Sandgate Community Garden: Update 10 March 2024

Sandgate Community Garden Team Diary Entry for 10th March: Spring flowers are in full bloom and the daffodils are out.

It feels like spring has been such a very long time coming, but with none of our gardening sessions cancelled due to bad weather this past week, we are beginning to think that spring may at last be just around the corner.  Apparently this winter has been the fourth wettest, and the second warmest since records began.  February was the warmest and wettest on record, 0.6 degrees centigrade warmer than 1990. 

Our spring flowers are in full bloom; the daffodils are out, the early pulmonaria is flowering beautifully, as are the first of the broad beans and all of a sudden the purple sprouting started to show their edible blooms in the very centre or crown of the plants.  We have been watching our purple sprouting broccoli for some months now, looking forward to this time when we can anticipate picking the very first flower heads, and so it seems have the local pigeons.  Having not long said that a few of the plants had been nibbled around the edges but that was all, it seems they have become bolder or is it more desperate, and have decided to really have a go and have stripped several plants of their leaves. 

The daffodils around the plot, either in the ground or in the pots or containers have greatly increased in number over the past couple of years, so much so that it might be a good idea to divide them and replant so that they will not be taking up too much room.  One of our major tasks this week was to start to get to grips with the sycamore seedlings and yet more of the wild garlic.  We set about doing just that but after an hour or so of weeding, you would be forgiven for having lost the will to live and find you are in need of tackling something else – we suspect it will take some time to clear them and so the job will remain on the ‘to do’ list for a while yet.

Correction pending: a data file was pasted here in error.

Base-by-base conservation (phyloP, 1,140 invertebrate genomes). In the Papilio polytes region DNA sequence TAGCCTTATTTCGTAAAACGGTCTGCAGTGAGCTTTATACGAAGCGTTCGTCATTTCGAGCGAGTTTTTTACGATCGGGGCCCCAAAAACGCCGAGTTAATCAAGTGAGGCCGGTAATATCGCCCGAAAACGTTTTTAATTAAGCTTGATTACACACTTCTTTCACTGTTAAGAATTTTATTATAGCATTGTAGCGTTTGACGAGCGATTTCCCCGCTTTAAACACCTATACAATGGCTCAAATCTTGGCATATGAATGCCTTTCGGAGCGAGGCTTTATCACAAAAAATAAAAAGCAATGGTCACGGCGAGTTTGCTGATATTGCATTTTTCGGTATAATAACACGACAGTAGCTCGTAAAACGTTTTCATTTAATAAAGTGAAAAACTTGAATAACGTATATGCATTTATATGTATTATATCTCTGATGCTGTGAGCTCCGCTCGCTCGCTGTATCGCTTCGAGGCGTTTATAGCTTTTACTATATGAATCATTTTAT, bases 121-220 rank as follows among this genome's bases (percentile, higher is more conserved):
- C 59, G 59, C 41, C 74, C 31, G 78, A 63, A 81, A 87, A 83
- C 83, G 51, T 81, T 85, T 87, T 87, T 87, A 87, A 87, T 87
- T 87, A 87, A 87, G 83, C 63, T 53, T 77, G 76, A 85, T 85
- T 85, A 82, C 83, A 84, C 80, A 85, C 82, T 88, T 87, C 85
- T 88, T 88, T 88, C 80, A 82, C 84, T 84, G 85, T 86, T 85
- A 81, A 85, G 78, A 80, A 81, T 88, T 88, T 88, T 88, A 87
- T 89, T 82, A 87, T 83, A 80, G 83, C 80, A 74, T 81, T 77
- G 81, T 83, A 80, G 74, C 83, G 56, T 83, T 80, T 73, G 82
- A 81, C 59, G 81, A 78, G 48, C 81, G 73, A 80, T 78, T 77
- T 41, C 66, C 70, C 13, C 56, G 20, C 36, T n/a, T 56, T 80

The hops are just starting to emerge from their slumber and show themselves above ground.  We will soon have to divide them too as they are also becoming too large, and splitting them will hopefully rejuvenate them.  Also seen emerging has been a good number of ladybirds.  They are so brightly coloured that they are easy to spot on the fresh green leaves of the celeriac and the duller green of the sage. 

No missed sessions has meant that we are practically up to date with our seed sowing.  We have now sown the tomatoes and various varieties of lettuce as well as some aubergines, sweet peppers and chillies for the newly constructed wheelchair accessible greenhouse at Pent Farm.

Now is the time when we are reminded of where certain crops were growing last year as any rogue potatoes left uncollected in the plots have decided to show themselves by sprouting lots of new leaves above ground, and the same with the parsnips. It seems no matter how hard you try to collect the entire crop; some of the blighters still like to tease.

What’s Next?

  • Probably need to transplant some seedlings
  • Keep hoeing those sycamore seedlings
  • Start staking the broad beans
  • Keep checking the broccoli netting

This weeks update from the Sandgate Community Garden Diary.